Found throughout the Balkan region, byrek is a baked, filled pastry made of layers of thin flaky dough. Here in Albania, byrek is widespread, taking on many forms depending on the region. But my favorite byrek by far is the homemade byrek that my host mom makes in her kitchen.
When my family came to visit Permet, my host family treated us to a lovely, home-cooked meal in their apartment. One of the dishes they served was byrek with onions and tomatoes, and my sister loved it so much that she and my mom decided to try and make it in America!
The other day, they sent me a picture of their first attempt. They followed a recipe they found online and bought phyllo dough from the store. Their result was pretty close to Albanian byrek, but it wasn’t an exact match.
After showing my host mom the picture of my family’s byrek, she decided on the spot that I had to learn the proper technique for byrek making. So a few hours later, I was back in the kitchen rolling up my sleeves with a pen and pencil to take notes.
The byrek making process is simultaneously simple and yet technically difficult. Making the dough is the real challenge, while creating delicious fillings is pretty straightforward.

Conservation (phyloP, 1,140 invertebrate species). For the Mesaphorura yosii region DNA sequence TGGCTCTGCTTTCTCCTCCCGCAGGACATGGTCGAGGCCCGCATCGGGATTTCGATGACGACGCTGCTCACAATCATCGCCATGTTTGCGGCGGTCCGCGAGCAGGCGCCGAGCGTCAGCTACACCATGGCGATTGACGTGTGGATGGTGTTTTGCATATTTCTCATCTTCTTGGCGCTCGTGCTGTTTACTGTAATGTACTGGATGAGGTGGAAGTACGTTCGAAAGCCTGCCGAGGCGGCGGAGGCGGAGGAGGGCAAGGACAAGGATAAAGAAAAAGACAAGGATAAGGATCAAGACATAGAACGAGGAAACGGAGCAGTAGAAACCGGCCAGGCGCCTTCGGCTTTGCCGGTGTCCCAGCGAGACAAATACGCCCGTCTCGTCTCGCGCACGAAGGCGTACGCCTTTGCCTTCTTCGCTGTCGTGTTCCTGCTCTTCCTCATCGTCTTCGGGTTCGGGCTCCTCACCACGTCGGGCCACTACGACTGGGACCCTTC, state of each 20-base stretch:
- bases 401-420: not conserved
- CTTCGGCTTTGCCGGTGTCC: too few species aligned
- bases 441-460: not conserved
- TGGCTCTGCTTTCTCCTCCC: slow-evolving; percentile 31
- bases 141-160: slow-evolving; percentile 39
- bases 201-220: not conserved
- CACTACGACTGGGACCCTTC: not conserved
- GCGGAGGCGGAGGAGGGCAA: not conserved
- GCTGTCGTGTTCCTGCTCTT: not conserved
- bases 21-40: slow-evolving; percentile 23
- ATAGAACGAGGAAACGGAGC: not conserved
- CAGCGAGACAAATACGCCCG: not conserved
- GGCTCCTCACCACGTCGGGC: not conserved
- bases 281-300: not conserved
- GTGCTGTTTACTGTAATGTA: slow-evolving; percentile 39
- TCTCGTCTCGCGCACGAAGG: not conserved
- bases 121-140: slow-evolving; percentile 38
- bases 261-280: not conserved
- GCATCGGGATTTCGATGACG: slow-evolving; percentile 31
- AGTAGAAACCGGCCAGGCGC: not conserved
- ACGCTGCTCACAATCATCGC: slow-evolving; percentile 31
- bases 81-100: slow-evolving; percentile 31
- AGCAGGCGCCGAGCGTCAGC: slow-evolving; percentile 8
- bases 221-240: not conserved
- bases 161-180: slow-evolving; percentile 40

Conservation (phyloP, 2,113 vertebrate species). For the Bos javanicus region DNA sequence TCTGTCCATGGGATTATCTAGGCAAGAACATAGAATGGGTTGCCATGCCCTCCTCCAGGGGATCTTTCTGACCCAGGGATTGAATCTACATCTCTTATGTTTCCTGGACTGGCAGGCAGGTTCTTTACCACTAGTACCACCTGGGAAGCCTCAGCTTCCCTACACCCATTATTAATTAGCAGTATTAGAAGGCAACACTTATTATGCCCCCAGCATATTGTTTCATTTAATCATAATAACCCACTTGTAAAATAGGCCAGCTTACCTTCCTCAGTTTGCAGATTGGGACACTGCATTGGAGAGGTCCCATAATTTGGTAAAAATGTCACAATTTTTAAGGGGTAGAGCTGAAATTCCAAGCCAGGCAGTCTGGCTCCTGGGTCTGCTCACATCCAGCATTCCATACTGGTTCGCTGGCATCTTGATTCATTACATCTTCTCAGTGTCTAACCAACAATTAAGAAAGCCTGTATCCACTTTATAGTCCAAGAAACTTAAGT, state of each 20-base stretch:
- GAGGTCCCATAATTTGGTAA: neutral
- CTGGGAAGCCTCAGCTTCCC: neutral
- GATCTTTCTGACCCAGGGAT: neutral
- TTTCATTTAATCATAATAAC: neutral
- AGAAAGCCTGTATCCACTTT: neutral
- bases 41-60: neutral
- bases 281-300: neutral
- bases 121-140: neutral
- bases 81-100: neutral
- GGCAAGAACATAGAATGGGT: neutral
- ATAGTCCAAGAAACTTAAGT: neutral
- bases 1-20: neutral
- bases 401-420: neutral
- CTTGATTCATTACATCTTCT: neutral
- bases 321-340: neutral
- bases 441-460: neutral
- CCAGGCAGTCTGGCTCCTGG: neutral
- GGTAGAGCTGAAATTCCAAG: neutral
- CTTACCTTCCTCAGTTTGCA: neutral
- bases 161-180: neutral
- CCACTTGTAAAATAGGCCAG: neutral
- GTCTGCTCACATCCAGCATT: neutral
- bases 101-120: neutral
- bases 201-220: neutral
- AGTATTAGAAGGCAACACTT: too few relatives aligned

My host mom was an incredibly patient teacher, and all of her instructions were easy to understand. She gave me many opportunities to practice the proper rolling techniques, and now I’m somewhat confident that I could prepare spinach byrek by myself!
On our second day of camping, we went on a hike to an oak grove in the mountains, walked into the village of Nivica, and had dinner at a charming guest house, and attended a drama performance!
Saturday, September 22, 2018, 9:08pm
It’s been a long, exhausting day! I’m more than ready for bed, and it’s only 9:00pm! I guess sleeping under the stars does not make for a full day’s worth of energy.
I fought off sleep so I could continue looking up at the stars as they shot across the sky.